A major source of British ire is the Argentinean military's reported harassment of vessels outside the Uruguayan port of Montevideo, a key link in the Falklands shipping traffic. Last week Argentineans targeted a Spanish fishing fleet, which in turn urged Madrid to intervene.
Amid post-election transition Spain produced a low-key response expressing concern over Argentine action but pledged to investigate the interceptions ordered by Argentine President Cristina Fernandez de Kirchner. The Spanish fishermen's representatives said Argentina's action threatened their livelihoods.
Last year, Fernandez issued a decree requiring ships sailing between the Falklands, South Georgia and South Sandwich Islands to obtain permission from Argentine authorities. Argentina said such permission was required because the maritime traffic passed waters within Argentine jurisdiction.
Initially Argentina targeted vessels licensed by the Falklands government then extended the restrictions to other shipping, including fishing fleets from the Pacific.
Argentina invaded the islands, a British Overseas Territory, in 1982 but was repulsed in a 74-day conflict that caused 1,000 deaths of Falklands civilians and military personnel from both sides.
The occupation attempt was among factors that led to the downfall of Argentina's military regime. After a return to civilian rule, Argentina resumed claims on the Falklands and intensified the campaign after the discovery of oil in the Falklands waters.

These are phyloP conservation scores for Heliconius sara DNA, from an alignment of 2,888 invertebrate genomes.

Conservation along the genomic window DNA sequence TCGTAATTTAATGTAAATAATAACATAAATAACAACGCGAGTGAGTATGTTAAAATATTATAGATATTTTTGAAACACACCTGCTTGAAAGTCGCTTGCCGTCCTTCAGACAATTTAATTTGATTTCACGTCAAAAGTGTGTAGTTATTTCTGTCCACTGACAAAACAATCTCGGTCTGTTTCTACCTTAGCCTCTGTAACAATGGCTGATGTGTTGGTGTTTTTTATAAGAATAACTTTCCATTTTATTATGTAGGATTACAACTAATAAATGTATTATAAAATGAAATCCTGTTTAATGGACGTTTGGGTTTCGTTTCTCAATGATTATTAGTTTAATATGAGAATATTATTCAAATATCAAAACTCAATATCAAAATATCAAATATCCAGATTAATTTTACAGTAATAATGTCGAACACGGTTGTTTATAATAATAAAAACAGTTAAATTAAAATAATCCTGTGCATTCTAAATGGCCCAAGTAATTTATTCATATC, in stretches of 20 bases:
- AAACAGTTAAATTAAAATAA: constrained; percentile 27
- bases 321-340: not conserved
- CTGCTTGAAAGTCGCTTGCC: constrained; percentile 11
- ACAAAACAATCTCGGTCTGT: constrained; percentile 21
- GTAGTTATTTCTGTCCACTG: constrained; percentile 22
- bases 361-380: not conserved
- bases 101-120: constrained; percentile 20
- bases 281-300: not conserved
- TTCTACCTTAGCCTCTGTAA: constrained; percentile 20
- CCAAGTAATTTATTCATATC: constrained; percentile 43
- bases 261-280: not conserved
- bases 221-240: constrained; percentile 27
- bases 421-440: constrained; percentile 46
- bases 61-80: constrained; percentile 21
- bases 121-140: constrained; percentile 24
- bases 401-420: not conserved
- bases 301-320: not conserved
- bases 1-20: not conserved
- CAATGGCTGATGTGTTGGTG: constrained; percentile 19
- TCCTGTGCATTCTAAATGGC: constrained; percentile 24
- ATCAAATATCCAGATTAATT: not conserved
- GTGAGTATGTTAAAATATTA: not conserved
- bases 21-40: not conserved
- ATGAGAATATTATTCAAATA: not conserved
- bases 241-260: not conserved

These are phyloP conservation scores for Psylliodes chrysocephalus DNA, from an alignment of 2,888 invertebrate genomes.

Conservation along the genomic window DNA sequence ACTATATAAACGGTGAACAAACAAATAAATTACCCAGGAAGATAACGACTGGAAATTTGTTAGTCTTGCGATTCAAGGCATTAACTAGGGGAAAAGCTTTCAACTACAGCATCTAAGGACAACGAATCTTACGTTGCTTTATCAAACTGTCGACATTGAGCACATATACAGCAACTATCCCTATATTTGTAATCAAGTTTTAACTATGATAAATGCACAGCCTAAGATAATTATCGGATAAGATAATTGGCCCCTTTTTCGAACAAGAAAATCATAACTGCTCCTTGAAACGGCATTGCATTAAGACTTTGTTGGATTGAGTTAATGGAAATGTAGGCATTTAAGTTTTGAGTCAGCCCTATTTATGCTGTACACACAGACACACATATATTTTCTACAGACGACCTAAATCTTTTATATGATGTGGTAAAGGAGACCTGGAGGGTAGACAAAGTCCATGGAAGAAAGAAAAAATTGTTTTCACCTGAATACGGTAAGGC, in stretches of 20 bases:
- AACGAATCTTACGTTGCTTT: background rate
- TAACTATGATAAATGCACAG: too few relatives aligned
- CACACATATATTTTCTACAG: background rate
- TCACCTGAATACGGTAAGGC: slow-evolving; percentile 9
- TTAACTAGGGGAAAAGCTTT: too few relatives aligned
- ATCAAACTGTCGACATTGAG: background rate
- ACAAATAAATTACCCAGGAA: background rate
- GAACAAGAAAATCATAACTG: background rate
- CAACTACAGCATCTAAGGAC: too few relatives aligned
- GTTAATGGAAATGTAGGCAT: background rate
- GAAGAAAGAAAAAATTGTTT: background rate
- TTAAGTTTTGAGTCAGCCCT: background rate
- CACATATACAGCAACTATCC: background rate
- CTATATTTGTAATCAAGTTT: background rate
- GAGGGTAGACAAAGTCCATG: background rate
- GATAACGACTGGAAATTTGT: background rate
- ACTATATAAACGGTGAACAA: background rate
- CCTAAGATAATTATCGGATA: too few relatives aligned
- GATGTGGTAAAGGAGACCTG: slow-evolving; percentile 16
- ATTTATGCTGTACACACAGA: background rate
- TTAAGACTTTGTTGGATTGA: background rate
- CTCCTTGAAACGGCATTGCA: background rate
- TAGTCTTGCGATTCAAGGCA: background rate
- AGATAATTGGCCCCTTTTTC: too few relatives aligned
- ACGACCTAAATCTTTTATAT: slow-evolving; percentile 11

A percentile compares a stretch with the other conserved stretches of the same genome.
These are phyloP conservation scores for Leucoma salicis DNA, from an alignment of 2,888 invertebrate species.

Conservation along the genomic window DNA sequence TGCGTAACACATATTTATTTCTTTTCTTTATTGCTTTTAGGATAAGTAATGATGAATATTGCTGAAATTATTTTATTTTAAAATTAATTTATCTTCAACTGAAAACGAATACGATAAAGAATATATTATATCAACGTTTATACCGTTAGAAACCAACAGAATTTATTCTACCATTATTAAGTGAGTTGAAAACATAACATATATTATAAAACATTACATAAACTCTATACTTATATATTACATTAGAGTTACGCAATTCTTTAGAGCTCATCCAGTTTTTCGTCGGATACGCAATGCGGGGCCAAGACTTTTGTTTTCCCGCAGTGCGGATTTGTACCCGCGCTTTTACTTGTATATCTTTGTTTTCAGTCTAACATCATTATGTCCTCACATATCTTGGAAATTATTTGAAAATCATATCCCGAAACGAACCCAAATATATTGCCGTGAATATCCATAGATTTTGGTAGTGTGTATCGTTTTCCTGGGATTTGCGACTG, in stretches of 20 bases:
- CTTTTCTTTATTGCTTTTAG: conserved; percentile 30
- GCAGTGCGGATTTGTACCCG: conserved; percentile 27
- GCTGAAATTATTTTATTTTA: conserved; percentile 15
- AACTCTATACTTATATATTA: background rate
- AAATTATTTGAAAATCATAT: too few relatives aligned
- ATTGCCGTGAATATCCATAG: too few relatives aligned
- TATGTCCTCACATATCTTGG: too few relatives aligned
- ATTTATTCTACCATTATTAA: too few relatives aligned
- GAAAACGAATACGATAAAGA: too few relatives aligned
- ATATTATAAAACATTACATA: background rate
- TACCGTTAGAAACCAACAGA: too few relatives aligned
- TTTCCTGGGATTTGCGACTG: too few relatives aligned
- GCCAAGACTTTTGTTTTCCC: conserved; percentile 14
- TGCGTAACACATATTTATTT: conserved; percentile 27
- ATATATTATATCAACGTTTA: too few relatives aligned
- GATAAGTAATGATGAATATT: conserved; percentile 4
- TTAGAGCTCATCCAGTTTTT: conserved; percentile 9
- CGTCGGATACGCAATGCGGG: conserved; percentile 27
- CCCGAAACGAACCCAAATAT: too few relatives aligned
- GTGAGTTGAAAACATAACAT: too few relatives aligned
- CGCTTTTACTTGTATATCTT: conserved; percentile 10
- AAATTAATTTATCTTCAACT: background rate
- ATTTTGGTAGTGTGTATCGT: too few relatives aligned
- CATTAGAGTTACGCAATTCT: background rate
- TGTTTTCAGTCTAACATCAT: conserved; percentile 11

Argentina says British rule over the Falklands is a colonial anachronism. Britain argues Falklanders exercised self-determination and chose to stay with Britain.
Britain is also planning a 386,000-square-mile marine protection zone around the island of South Georgia, known for its penguins and whales, the Times newspaper in London reported. Britain is building a $400 million airport on St. Helena, the last exile home of defeated French Emperor Napoleon Bonaparte, which will make air travel to and from the Falklands easier than it is now.
Argentine actions have raised the diplomatic temperatures. Britain plans to celebrate the 30th anniversary next year of its victory over Argentina in all its overseas territories as an affirmation of its rule on the Falklands.
British Prime Minister David Cameron told Parliament Britain's "Overseas Territories will remain British as long as the people of those territories want to maintain their special relationship with us and that the Union Jack flag will continue to fly the governors' residences."
He said Britain would increase assistance to all 14 of its overseas territories, which include Bermuda, Cayman Islands in the Caribbean and Gibraltar in Europe.